Ketogenic Diet News and Resources
What is a Ketogenic Diet?
A Ketogenic Diet is a high-fat, adequate-protein, low-carbohydrate diet that in medicine is used primarily to treat difficult-to-control (refractory) epilepsy in children. The diet mimics aspects of starvation by forcing the body to burn fats rather than carbohydrates. Normally, the carbohydrates contained in food are converted into glucose, which is then transported around the body and is particularly important in fuelling brain function. However, if there is very little carbohydrate in the diet, the liver converts fat into fatty acids and ketone bodies. The ketone bodies pass into the brain and replace glucose as an energy source. An elevated level of ketone bodies in the blood, a state known as ketosis, leads to a reduction in the frequency of epileptic seizures.The original therapeutic diet for pediatric epilepsy provides just enough protein for body growth and repair, and sufficient calories to maintain the correct weight for age and height. This classic ketogenic diet contains a 4:1 ratio by weight of fat to combined protein and carbohydrate. This is achieved by excluding high-carbohydrate foods such as starchy fruits and vegetables, bread, pasta, grains and sugar, while increasing the consumption of foods high in fat such as cream and butter.
- Ketogenic Diet on Epilepsy.com: Using a formula-only ketogenic diet for infants and gastrostomy-tube fed children may lead to better compliance and possibly even improved efficacy. The diet works well for children with focal seizures, but may be less likely to lead to an immediate seizure-free result. In general, the diet can always be considered as long as there are no clear metabolic or mitochondrial reasons not to use it.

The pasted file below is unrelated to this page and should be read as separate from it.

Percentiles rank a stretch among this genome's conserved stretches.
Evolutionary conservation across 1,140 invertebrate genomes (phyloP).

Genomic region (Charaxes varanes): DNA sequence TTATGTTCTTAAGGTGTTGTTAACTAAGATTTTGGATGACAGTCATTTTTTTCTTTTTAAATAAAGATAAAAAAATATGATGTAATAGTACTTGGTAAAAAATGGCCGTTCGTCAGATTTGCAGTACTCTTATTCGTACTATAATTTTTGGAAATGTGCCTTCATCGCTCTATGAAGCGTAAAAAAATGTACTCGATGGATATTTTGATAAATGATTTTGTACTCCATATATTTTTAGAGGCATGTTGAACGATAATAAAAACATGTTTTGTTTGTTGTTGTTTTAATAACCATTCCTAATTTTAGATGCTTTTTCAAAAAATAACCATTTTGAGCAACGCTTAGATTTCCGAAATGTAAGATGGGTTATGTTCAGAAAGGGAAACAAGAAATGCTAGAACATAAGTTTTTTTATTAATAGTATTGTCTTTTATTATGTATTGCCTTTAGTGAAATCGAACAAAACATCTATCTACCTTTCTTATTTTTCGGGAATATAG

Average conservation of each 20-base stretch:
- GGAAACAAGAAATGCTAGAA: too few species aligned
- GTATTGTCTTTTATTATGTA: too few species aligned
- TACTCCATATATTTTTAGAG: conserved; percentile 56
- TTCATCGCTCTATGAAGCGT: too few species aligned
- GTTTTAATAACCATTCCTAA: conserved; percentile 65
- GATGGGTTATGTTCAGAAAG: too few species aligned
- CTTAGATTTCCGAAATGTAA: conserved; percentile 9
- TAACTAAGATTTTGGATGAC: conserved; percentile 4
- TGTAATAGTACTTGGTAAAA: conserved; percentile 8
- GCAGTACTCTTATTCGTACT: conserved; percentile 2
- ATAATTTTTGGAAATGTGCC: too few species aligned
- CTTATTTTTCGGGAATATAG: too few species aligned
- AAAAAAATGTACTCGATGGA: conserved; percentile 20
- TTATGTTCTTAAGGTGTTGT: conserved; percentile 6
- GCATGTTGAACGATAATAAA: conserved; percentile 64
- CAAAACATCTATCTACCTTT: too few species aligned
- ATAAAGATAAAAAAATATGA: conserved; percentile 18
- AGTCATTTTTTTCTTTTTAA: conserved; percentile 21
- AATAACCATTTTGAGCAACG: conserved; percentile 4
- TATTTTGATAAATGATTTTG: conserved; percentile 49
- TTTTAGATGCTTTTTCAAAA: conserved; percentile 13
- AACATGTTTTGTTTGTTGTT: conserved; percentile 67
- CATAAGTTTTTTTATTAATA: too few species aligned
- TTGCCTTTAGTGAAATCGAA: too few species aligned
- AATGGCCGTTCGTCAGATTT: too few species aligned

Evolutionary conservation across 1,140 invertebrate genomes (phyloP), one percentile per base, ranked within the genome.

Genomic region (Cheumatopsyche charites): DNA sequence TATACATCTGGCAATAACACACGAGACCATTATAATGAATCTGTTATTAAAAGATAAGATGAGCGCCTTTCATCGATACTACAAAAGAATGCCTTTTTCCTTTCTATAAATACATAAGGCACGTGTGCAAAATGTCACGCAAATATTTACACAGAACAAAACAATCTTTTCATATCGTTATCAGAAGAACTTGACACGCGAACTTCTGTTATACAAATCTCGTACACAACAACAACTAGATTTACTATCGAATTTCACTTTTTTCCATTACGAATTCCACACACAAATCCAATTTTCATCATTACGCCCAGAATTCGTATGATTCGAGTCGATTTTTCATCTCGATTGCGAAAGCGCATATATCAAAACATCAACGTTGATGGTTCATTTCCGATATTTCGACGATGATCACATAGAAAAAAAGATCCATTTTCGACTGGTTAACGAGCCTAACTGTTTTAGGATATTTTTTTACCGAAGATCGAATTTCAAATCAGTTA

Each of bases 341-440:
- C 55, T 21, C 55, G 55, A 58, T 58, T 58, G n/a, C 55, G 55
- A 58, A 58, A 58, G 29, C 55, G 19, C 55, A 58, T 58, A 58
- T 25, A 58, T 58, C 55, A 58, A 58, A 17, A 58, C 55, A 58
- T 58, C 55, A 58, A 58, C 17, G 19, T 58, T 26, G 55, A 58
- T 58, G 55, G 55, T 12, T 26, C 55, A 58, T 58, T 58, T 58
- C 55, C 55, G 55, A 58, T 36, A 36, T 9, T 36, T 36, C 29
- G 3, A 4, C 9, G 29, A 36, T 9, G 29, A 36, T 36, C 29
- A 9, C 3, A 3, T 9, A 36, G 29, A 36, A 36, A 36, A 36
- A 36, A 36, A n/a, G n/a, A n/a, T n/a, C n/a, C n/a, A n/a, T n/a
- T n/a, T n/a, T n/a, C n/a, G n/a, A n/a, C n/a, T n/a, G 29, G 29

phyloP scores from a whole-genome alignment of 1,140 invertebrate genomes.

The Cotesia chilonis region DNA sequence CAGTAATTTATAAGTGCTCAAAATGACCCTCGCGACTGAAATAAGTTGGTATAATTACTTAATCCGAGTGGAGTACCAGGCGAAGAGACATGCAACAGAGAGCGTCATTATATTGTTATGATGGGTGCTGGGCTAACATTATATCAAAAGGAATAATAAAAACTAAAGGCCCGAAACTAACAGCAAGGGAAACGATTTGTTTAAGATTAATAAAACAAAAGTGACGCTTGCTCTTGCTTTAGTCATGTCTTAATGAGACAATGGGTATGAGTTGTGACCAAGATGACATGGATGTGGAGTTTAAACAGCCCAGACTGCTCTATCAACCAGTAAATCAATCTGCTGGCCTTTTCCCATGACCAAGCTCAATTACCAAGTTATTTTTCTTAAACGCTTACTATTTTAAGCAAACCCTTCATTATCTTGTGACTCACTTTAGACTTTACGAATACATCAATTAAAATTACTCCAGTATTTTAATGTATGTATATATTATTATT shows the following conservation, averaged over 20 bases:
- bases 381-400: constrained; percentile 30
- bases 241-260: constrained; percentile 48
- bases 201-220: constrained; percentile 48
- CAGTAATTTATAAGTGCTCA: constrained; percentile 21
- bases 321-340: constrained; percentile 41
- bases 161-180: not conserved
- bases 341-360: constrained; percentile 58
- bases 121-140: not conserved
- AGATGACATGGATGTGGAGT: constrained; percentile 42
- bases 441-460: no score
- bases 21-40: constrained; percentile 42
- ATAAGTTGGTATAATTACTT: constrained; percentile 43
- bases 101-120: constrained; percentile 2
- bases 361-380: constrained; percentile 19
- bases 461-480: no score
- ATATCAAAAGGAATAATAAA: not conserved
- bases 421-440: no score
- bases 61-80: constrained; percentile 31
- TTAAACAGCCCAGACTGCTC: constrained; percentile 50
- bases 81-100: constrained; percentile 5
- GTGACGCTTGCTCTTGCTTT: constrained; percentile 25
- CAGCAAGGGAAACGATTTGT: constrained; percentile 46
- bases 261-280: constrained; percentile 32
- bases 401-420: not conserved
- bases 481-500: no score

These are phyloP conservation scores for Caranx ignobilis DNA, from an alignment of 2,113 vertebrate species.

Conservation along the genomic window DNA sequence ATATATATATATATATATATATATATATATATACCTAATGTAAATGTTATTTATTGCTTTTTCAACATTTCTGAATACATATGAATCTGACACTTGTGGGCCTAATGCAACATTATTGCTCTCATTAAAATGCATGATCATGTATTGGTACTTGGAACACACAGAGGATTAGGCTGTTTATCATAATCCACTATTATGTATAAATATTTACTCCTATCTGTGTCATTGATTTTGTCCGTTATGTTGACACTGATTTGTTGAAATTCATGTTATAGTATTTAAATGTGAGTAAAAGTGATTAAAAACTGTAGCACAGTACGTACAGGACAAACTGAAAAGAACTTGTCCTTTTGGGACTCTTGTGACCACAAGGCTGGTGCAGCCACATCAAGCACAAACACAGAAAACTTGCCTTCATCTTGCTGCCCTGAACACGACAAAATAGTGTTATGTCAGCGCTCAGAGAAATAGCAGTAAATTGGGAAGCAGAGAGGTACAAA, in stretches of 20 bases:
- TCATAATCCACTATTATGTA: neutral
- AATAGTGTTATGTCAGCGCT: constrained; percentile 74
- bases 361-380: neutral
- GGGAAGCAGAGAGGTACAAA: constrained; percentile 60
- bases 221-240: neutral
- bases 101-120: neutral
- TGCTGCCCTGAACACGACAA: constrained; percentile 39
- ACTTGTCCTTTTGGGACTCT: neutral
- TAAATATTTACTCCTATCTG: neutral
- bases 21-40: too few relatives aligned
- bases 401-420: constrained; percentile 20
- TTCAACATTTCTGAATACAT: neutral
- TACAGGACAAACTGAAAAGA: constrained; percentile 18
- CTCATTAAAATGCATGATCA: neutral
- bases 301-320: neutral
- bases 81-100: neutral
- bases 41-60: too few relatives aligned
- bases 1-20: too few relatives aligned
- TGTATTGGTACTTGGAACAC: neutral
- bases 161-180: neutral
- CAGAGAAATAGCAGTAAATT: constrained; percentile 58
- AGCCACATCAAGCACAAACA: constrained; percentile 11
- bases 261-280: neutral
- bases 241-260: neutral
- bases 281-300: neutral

How the Keto Diet Works: According to the Epilepsy Foundation, the diet is so effective for some kids that they can go off “keto” for a few years and remain seizure-free. In 2010, the New York Times profiled the diet as “Epilepsy’s Big Fat Miracle” and despite being prescribed at more than 100 hospitals around the country, researchers weren’t exactly sure how it worked – until now.
- Avocado oil protects against free radicals in mitochondria
Many studies of antioxidants in vegetables and fruits, such as carrots and tomatoes, have been completed with few encouraging results, says Christian Cortes-Rojo, a researcher at Universidad Michoacana de San Nicolas de Hidalgo in Morelia, Michoacan, Mexico. “The problem is that the antioxidants in those substances are unable to enter mitochondria. So free radicals go on damaging mitochondria, causing energy production to stop and the cell to collapse and die. An analogy would be that, during an oil spill, if we cleaned only the spilled oil instead of fixing the perforation where oil is escaping, then the oil would go on spilling, and fish would die anyway.” Cortes-Rojo revealed the first research results showing the protective effects of avocado oil against free radicals in mitochondria, presenting his group’s work at the annual meeting of the American Society for Biochemistry and Molecular Biology, held in conjunction with the Experimental Biology 2012 conference in San Diego.
- Ketogenic diet slows down mitochondrial myopathy progression in mice
- The ketogenic diet is efficacious in the treatment of Lennox–Gastaut Syndrome (LGS), with approximately one-half of children responding at 12 months
Seventy-one children (41 males, 30 females, median age 3y 6mo, range 18mo–18y), with LGS were initiated on the ketogenic diet. Using an intent-to-treat analysis, after 6 months, 36 (51%) achieved more than 50% seizure reduction, 16 (23%) experienced more than 90% seizure reduction, and 1 (1%) achieved seizure freedom. Results were similar after 12 months. Age, sex, side effects, valproate use, and history of infantile spasms were not predictive of more than 90% seizure reduction. In the literature, 88 of 189 (47%) children with LGS had more than 50% seizure reduction after 3 to 36 months of ketogenic diet treatment.
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